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ieso.ca. This is a screen shot of their home page this morning.
I see that this morning, here in Ontario, Canada, over half of my electrical energy is coming from nuclear. None is coming from solar. A tiny sliver from wind. I can see, almost real time, the power source breakdown for the Ontario grid. I can also see the demand prediction for the day.
IESO runs the Ontario grid. They also run the smart meters. They also operate the wholesale market for electricity. The price shown is probably the wholesale rate. I'm guessing that if I buy electricity in megawatts and if I was a customer of IESO, I could get this wholesale rate? I think IESO is the "middleman" between OPG (Ontario Power Generation) and the local power companies. You can see a list of them here. In fact, IESO call them "distributors" I think these are the "customers" of IESO and I am a customer of Ontario Hydro Networks, the one I get my bill from. I don't know much about the electricity market yet but this is a good place to start.
IESO is a Crown corporation owned by the province. It has a president and Board and lots of reports and an engagement process with its "stakeholders". They also run Save on Energy programs. More study required by me.
IESO also runs the smart meter data repository through an appendage imaginatively named the "Smart Metering Entity" or SME sme-ieso.ca. This smart meter data repository also has a great name, the MDM/R (Meter Data Management and Repository). Seriously. This is where my smart meter data is kept.
"The Smart Metering Entity (SME) operates the Meter Data Management and Repository (MDM/R). The Government of Ontario designated the Independent Electricity System Operator (IESO) as the SME in 2007 to support its Smart Metering Initiative (SMI). The MDM/R processes smart meter consumption data from MDM/R service recipients in Ontario to support Time-of-Use (TOU) billing. The SME also provides information about Smart Metering to businesses, education leaders, and consumers."
Is that clear?
The whole smart meter system is a secure system. If I want my data, I have to be tied in to some third party company, like Plotwatt. I authorize them to access my data at the MDM/R and then I can get my data through that third party. The third party analyses my data. They do disaggregation for me. Supposedly I get to choose which service I want to use to understand my data. Maybe I can have more than one? I can, they tell me, turn off the authorization at any time.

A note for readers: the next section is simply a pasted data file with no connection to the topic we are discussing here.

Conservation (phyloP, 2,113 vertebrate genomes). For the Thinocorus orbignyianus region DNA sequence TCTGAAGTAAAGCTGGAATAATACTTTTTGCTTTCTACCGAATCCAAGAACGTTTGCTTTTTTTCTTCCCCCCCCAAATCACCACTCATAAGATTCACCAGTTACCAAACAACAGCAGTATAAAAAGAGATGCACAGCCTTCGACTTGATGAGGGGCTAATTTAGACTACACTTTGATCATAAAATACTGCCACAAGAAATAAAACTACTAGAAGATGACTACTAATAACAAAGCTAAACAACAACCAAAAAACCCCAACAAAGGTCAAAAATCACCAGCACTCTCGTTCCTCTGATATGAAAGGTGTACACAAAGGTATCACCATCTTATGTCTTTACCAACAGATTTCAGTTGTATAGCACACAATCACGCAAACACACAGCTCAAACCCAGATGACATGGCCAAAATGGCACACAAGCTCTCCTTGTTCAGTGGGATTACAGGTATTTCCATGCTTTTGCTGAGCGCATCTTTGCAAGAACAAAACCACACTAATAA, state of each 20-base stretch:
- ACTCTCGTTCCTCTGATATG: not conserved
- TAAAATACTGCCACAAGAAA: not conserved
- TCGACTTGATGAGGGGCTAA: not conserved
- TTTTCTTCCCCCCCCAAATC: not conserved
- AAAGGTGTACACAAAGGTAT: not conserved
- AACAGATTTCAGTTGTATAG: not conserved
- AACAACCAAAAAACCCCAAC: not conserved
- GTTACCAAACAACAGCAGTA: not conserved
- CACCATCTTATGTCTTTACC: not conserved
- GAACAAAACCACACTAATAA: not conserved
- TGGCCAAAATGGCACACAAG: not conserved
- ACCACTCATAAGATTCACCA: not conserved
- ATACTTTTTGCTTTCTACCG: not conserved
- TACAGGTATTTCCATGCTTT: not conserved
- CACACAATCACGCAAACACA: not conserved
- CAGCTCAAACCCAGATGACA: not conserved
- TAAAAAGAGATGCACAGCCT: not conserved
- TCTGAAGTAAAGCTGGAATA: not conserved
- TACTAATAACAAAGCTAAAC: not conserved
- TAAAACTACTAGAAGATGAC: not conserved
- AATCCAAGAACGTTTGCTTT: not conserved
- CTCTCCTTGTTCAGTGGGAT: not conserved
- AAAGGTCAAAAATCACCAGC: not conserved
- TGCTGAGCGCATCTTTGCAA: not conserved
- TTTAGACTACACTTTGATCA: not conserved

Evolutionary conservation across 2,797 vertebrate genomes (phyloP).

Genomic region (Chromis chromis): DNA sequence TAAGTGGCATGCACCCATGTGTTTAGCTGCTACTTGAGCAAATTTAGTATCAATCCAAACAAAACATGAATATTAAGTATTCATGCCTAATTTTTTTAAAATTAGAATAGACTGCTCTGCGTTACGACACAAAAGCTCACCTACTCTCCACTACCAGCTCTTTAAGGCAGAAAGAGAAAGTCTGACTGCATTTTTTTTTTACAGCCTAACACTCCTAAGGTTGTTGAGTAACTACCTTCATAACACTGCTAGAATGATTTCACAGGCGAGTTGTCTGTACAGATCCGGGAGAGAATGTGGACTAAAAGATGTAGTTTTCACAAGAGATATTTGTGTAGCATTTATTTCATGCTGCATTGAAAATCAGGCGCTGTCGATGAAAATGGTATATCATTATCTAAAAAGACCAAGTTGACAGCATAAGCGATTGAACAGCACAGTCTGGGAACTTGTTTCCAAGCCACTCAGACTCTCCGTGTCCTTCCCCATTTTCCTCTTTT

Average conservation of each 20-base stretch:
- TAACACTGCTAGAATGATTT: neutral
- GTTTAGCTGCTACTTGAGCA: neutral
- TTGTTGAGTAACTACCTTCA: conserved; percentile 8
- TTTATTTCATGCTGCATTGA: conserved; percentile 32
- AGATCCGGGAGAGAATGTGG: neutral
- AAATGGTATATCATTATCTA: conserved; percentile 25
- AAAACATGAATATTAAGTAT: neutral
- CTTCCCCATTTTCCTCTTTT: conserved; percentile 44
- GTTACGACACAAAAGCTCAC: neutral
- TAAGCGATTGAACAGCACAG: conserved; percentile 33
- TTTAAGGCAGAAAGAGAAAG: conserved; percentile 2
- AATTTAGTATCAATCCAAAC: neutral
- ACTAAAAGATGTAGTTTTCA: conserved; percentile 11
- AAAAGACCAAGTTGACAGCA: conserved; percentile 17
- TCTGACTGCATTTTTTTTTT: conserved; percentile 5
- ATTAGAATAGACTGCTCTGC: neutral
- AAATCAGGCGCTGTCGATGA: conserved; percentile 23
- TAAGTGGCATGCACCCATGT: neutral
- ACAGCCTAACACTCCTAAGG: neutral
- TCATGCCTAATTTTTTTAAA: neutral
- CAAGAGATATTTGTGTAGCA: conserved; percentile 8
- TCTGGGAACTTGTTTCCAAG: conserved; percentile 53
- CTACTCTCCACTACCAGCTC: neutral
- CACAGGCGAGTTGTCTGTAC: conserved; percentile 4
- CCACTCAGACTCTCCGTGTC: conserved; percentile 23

This is the TRENDS tab in Plotwatt this morning. This chart does seem to be working for me on Plotwatt. At the green arrow, I can see the meltdown that happened last week when I had to reset my Blueline sensor to get re-attached data wise to my electrical meter. I lost about a day and a half of data but that doesn't really matter to me at this point. I am sure that the power company didn't loose my data since they get it directly through their own network. I'll get billed for that day and a half.
At the yellow arrow are two little buttons. One of them downloads the supposedly analyzed appliance disaggregated results but it is not any better than the last time I showed you. I don't seem to be getting that information. The other button (the one with the down arrow) downloads the raw data to my computer. It actually tells me that the data is in GreenButton csv format.
this (click the pic at left to see the graphic or click this link to get the file) is my data downloaded this morning. A 2 MB file that I've put on my own server so you can click the link to download it. I have removed the id information.
I see my GreenButton data as a spreadsheet. One measurement every minute of the USAGE (in Kwh), going back about a month and ending the moment I downloaded it. 41,199 data points. I could make a graph but I get pretty nice graphs already with Blueline Energy Cloud. It's clear why I need the "interpretation" to get totals by appliance or find another way to measure the key appliances directly to get some kind of totals more easily?
I'll end with The Empowered Customer a pdf from the Blueline site, one of their News from Dec 2015 which talks about the American experience with how customer access to their data can help reduce demand by being more aware of power use in detail. There are quite a few interesting claims being made. Americans call it GREEN BUTTON CONNECT.
That's all for now. Thanks for your interest.
Lion's Head, Ontario, Canada
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